I read a new book to my four-year-old son this week called “Muddy: The Story of Blues Legend Muddy Waters.”
It’s written by Michael Mahin and illustrated by Evan Turk, and it had been a Kwanzaa gift a few days earlier.
I’m not deeply familiar with Muddy Waters’ music, and I had known even less about his personal story before this book. It turns out he’s a good example for my son of someone who manifested his own dreams in his own way.
Plus, it led us to watch this video of Muddy singing his lungs out, among a few others, and now my four-year-old knows who Muddy Waters is. Cool.
Then I went to start writing something up about the book for the blog and read more about the author and the illustrator (who won a New York Times Award for the beautiful images in this book). Neither one of them is just a straight white man, but neither of them is Black either, and they’re retelling Muddy’s story.
Our house is bursting at the seams in all kinds of ways these days, and we are particularly lucky to be overflowing with books of all kinds — especially for kids. We have shelves filled with kids books written by people of color, and it’s fun to sift through them. (I’d love to keep sharing them with you, incidentally.)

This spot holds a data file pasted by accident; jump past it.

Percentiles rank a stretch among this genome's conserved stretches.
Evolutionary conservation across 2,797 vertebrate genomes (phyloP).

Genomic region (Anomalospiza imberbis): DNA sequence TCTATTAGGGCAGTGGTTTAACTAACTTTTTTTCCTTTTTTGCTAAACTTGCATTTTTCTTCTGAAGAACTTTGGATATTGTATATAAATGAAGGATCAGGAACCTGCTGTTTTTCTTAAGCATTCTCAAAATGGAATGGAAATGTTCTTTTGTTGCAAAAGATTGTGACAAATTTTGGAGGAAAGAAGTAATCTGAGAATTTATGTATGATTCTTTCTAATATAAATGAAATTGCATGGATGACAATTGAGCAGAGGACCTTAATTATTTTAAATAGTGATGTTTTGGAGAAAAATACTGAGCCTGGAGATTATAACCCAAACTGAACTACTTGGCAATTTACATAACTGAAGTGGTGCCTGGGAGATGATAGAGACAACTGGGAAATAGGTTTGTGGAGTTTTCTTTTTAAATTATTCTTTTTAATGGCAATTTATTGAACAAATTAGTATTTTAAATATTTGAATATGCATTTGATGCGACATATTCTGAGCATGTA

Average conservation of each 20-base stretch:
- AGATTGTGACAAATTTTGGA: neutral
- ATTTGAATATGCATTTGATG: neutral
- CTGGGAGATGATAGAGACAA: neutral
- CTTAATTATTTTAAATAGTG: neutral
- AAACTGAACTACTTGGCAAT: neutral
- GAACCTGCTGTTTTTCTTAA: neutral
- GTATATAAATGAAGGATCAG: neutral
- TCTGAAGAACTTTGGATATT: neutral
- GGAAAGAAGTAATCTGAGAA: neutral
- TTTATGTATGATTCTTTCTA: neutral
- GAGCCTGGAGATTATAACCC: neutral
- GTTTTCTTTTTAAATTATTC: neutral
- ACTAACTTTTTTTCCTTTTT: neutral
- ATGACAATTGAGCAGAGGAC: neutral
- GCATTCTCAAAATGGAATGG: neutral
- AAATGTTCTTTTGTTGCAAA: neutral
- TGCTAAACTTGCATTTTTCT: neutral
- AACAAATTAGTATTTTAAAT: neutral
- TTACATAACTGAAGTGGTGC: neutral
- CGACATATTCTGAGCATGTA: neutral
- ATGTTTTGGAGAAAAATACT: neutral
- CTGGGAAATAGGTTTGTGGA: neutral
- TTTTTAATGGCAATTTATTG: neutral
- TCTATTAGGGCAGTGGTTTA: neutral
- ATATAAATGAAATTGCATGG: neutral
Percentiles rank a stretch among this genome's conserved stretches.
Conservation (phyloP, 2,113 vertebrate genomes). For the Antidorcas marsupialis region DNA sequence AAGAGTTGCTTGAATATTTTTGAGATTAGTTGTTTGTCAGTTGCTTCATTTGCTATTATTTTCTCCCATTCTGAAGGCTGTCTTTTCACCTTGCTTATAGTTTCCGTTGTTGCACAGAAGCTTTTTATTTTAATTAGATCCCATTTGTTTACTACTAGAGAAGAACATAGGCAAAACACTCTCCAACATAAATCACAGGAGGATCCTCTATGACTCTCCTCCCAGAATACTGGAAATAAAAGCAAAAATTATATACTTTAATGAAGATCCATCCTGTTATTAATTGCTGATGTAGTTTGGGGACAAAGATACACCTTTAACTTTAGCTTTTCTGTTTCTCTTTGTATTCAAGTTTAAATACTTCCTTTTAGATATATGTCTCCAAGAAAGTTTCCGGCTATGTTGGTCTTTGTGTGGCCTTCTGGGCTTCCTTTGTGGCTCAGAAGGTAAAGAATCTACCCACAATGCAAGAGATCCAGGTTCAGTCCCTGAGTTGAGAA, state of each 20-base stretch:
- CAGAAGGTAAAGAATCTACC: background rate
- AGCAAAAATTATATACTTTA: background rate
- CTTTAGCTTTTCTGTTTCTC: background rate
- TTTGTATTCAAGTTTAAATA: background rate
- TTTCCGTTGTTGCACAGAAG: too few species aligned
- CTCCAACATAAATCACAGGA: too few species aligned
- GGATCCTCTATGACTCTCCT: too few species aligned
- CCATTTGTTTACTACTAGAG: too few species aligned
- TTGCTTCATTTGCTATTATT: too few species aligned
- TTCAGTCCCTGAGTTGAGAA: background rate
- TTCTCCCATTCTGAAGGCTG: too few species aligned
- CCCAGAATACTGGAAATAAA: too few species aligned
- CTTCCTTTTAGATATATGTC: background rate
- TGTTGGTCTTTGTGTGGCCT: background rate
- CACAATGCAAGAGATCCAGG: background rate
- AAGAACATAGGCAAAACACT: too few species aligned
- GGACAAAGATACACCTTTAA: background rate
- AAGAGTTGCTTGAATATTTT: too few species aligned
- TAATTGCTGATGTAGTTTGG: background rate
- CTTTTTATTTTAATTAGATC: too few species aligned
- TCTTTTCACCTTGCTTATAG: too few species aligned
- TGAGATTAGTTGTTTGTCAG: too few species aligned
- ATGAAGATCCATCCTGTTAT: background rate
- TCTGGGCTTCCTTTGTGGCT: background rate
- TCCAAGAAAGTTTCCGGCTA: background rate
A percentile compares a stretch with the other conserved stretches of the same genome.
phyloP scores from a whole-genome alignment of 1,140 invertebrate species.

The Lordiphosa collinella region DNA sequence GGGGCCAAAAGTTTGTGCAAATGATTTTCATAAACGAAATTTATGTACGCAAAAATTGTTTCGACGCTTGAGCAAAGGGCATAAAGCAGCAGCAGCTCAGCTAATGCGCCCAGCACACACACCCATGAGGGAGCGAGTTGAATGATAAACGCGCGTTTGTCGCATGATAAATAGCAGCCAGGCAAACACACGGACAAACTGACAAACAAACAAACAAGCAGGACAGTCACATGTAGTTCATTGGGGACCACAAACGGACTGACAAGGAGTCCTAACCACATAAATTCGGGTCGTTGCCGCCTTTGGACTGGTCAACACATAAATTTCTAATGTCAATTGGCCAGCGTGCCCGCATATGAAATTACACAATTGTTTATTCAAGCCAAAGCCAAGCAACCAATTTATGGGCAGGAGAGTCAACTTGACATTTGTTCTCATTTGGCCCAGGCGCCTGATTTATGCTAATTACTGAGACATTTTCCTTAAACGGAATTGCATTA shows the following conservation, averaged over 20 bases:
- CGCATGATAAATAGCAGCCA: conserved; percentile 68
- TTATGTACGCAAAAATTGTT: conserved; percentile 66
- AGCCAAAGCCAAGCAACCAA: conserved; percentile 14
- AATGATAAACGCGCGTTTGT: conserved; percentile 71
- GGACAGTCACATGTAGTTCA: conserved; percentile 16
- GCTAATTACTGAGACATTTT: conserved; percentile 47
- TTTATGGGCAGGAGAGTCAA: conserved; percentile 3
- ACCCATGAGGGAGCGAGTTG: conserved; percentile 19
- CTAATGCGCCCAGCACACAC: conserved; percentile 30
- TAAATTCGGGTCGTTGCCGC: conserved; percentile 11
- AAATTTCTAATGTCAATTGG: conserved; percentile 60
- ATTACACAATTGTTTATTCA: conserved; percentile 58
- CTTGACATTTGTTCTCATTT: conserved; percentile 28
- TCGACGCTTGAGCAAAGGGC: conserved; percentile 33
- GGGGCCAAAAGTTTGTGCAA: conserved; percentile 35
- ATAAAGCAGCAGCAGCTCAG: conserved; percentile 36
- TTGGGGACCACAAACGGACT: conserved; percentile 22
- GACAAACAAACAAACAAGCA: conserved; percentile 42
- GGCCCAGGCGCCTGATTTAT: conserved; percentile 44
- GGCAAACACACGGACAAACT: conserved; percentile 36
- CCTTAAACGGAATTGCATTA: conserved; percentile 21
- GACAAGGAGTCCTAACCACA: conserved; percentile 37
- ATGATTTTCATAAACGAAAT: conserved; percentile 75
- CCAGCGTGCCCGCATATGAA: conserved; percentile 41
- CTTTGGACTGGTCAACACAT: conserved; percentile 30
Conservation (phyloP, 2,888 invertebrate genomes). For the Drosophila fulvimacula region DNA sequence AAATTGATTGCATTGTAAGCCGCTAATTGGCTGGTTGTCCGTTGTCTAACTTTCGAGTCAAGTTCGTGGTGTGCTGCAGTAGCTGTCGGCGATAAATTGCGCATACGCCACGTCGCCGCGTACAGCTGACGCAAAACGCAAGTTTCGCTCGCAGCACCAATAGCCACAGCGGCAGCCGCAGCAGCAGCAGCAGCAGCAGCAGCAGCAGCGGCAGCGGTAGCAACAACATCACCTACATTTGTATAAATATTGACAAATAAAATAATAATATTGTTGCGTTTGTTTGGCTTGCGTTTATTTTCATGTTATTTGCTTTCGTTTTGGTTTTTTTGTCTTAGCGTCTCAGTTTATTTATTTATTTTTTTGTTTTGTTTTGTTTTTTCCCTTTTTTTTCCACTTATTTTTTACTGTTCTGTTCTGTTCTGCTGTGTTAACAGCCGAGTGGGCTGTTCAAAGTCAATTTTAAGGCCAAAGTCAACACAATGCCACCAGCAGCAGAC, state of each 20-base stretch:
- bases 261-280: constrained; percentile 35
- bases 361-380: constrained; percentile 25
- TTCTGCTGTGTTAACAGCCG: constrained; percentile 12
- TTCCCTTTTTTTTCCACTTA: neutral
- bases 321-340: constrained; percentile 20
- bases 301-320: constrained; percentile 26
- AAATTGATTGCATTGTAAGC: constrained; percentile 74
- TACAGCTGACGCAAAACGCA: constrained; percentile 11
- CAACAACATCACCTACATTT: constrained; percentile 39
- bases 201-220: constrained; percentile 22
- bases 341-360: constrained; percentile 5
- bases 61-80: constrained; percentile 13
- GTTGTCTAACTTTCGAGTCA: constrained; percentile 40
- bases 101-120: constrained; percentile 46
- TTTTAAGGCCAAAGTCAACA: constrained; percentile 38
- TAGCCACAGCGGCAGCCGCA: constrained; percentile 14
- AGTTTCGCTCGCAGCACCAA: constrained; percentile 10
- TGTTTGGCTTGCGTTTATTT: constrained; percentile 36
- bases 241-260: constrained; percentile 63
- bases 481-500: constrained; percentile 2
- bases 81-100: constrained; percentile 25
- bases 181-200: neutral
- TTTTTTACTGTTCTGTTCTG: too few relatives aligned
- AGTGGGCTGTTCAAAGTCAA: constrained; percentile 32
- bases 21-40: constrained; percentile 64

We also have some that are like this one: books written about people of one race by people of another, or about one gender by another, as is the case with “Rejected Princesses: Tales of History’s Boldest Heroines, Hellions, and Heretics,” written by Jason Porath. The question of why he, a self-described "random white guy from Kentucky,” was writing a book about women, is probably best answered by his dedication page, which reads, “
I suppose you want a mix, in the end, but it remains important to be conscious of this dynamic, and that we are intentional about hearing authentic storytellers.
What do you think?
P.S. What is going on in this video exactly? It’s like Mick Jagger, Muddy Waters and the rest of the band don’t realize they’re playing in public.